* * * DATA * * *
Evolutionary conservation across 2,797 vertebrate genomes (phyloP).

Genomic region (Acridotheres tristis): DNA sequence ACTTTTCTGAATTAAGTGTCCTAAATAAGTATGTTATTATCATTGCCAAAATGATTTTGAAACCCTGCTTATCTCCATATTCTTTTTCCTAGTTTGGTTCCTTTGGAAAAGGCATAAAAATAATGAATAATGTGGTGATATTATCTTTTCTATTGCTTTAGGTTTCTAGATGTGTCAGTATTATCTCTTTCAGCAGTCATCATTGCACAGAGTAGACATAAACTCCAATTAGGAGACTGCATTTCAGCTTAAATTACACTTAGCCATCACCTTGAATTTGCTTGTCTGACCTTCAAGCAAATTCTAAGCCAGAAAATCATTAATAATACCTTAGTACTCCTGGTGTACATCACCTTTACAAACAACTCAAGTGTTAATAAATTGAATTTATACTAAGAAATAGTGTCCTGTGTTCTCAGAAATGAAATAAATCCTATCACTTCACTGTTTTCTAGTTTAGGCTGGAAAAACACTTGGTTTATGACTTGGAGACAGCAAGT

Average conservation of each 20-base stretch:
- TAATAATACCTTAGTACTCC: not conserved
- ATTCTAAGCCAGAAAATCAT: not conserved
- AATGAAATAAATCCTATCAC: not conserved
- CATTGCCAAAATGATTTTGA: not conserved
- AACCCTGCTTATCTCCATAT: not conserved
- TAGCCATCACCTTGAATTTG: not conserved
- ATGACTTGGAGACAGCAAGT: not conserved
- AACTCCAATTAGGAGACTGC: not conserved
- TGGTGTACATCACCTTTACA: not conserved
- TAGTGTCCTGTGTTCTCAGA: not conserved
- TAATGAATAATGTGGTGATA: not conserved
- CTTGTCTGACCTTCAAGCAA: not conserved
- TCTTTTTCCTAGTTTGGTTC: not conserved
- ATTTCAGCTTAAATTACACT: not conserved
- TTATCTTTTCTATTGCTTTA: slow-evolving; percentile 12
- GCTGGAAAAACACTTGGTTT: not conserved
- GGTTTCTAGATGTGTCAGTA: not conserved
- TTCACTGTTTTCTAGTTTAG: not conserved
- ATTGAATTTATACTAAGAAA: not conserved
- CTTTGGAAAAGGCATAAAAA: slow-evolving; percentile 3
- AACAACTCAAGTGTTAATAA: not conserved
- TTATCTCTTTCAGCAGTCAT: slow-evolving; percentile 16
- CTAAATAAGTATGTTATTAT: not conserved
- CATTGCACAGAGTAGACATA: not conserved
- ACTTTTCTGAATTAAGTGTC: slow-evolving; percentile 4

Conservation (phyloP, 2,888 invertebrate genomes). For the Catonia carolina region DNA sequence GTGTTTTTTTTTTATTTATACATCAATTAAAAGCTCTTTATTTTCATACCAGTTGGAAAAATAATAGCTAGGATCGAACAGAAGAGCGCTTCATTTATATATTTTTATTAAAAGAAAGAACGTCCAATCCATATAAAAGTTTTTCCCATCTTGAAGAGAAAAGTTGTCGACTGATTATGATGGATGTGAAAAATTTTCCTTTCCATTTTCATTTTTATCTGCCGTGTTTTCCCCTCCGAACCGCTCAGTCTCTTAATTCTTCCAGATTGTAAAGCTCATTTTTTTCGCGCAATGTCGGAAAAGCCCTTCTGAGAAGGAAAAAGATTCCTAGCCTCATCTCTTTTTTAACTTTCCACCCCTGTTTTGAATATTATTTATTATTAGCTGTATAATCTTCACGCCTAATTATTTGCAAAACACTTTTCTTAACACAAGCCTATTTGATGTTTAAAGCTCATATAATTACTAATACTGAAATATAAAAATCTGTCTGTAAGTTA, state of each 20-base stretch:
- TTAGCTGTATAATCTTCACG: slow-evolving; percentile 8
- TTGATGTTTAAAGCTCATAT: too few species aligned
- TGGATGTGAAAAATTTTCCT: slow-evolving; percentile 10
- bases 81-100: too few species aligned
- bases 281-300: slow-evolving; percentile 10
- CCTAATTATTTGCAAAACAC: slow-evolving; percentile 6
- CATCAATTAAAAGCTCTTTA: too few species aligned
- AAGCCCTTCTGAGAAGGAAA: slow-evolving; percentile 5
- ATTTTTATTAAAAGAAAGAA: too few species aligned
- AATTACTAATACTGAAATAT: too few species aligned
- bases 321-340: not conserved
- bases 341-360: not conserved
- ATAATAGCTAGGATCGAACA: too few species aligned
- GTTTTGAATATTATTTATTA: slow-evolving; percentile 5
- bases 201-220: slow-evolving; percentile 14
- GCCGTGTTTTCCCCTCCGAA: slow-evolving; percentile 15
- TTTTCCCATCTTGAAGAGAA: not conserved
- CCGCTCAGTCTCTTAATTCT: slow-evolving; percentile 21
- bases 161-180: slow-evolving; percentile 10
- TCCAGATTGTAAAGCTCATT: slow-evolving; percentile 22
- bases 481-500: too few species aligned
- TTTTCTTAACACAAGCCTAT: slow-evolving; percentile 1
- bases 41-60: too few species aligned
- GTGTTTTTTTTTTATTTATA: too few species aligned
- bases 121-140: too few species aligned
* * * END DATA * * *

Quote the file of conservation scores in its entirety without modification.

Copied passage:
Evolutionary conservation across 2,797 vertebrate genomes (phyloP).

Genomic region (Acridotheres tristis): DNA sequence ACTTTTCTGAATTAAGTGTCCTAAATAAGTATGTTATTATCATTGCCAAAATGATTTTGAAACCCTGCTTATCTCCATATTCTTTTTCCTAGTTTGGTTCCTTTGGAAAAGGCATAAAAATAATGAATAATGTGGTGATATTATCTTTTCTATTGCTTTAGGTTTCTAGATGTGTCAGTATTATCTCTTTCAGCAGTCATCATTGCACAGAGTAGACATAAACTCCAATTAGGAGACTGCATTTCAGCTTAAATTACACTTAGCCATCACCTTGAATTTGCTTGTCTGACCTTCAAGCAAATTCTAAGCCAGAAAATCATTAATAATACCTTAGTACTCCTGGTGTACATCACCTTTACAAACAACTCAAGTGTTAATAAATTGAATTTATACTAAGAAATAGTGTCCTGTGTTCTCAGAAATGAAATAAATCCTATCACTTCACTGTTTTCTAGTTTAGGCTGGAAAAACACTTGGTTTATGACTTGGAGACAGCAAGT

Average conservation of each 20-base stretch:
- TAATAATACCTTAGTACTCC: not conserved
- ATTCTAAGCCAGAAAATCAT: not conserved
- AATGAAATAAATCCTATCAC: not conserved
- CATTGCCAAAATGATTTTGA: not conserved
- AACCCTGCTTATCTCCATAT: not conserved
- TAGCCATCACCTTGAATTTG: not conserved
- ATGACTTGGAGACAGCAAGT: not conserved
- AACTCCAATTAGGAGACTGC: not conserved
- TGGTGTACATCACCTTTACA: not conserved
- TAGTGTCCTGTGTTCTCAGA: not conserved
- TAATGAATAATGTGGTGATA: not conserved
- CTTGTCTGACCTTCAAGCAA: not conserved
- TCTTTTTCCTAGTTTGGTTC: not conserved
- ATTTCAGCTTAAATTACACT: not conserved
- TTATCTTTTCTATTGCTTTA: slow-evolving; percentile 12
- GCTGGAAAAACACTTGGTTT: not conserved
- GGTTTCTAGATGTGTCAGTA: not conserved
- TTCACTGTTTTCTAGTTTAG: not conserved
- ATTGAATTTATACTAAGAAA: not conserved
- CTTTGGAAAAGGCATAAAAA: slow-evolving; percentile 3
- AACAACTCAAGTGTTAATAA: not conserved
- TTATCTCTTTCAGCAGTCAT: slow-evolving; percentile 16
- CTAAATAAGTATGTTATTAT: not conserved
- CATTGCACAGAGTAGACATA: not conserved
- ACTTTTCTGAATTAAGTGTC: slow-evolving; percentile 4

Conservation (phyloP, 2,888 invertebrate genomes). For the Catonia carolina region DNA sequence GTGTTTTTTTTTTATTTATACATCAATTAAAAGCTCTTTATTTTCATACCAGTTGGAAAAATAATAGCTAGGATCGAACAGAAGAGCGCTTCATTTATATATTTTTATTAAAAGAAAGAACGTCCAATCCATATAAAAGTTTTTCCCATCTTGAAGAGAAAAGTTGTCGACTGATTATGATGGATGTGAAAAATTTTCCTTTCCATTTTCATTTTTATCTGCCGTGTTTTCCCCTCCGAACCGCTCAGTCTCTTAATTCTTCCAGATTGTAAAGCTCATTTTTTTCGCGCAATGTCGGAAAAGCCCTTCTGAGAAGGAAAAAGATTCCTAGCCTCATCTCTTTTTTAACTTTCCACCCCTGTTTTGAATATTATTTATTATTAGCTGTATAATCTTCACGCCTAATTATTTGCAAAACACTTTTCTTAACACAAGCCTATTTGATGTTTAAAGCTCATATAATTACTAATACTGAAATATAAAAATCTGTCTGTAAGTTA, state of each 20-base stretch:
- TTAGCTGTATAATCTTCACG: slow-evolving; percentile 8
- TTGATGTTTAAAGCTCATAT: too few species aligned
- TGGATGTGAAAAATTTTCCT: slow-evolving; percentile 10
- bases 81-100: too few species aligned
- bases 281-300: slow-evolving; percentile 10
- CCTAATTATTTGCAAAACAC: slow-evolving; percentile 6
- CATCAATTAAAAGCTCTTTA: too few species aligned
- AAGCCCTTCTGAGAAGGAAA: slow-evolving; percentile 5
- ATTTTTATTAAAAGAAAGAA: too few species aligned
- AATTACTAATACTGAAATAT: too few species aligned
- bases 321-340: not conserved
- bases 341-360: not conserved
- ATAATAGCTAGGATCGAACA: too few species aligned
- GTTTTGAATATTATTTATTA: slow-evolving; percentile 5
- bases 201-220: slow-evolving; percentile 14
- GCCGTGTTTTCCCCTCCGAA: slow-evolving; percentile 15
- TTTTCCCATCTTGAAGAGAA: not conserved
- CCGCTCAGTCTCTTAATTCT: slow-evolving; percentile 21
- bases 161-180: slow-evolving; percentile 10
- TCCAGATTGTAAAGCTCATT: slow-evolving; percentile 22
- bases 481-500: too few species aligned
- TTTTCTTAACACAAGCCTAT: slow-evolving; percentile 1
- bases 41-60: too few species aligned
- GTGTTTTTTTTTTATTTATA: too few species aligned
- bases 121-140: too few species aligned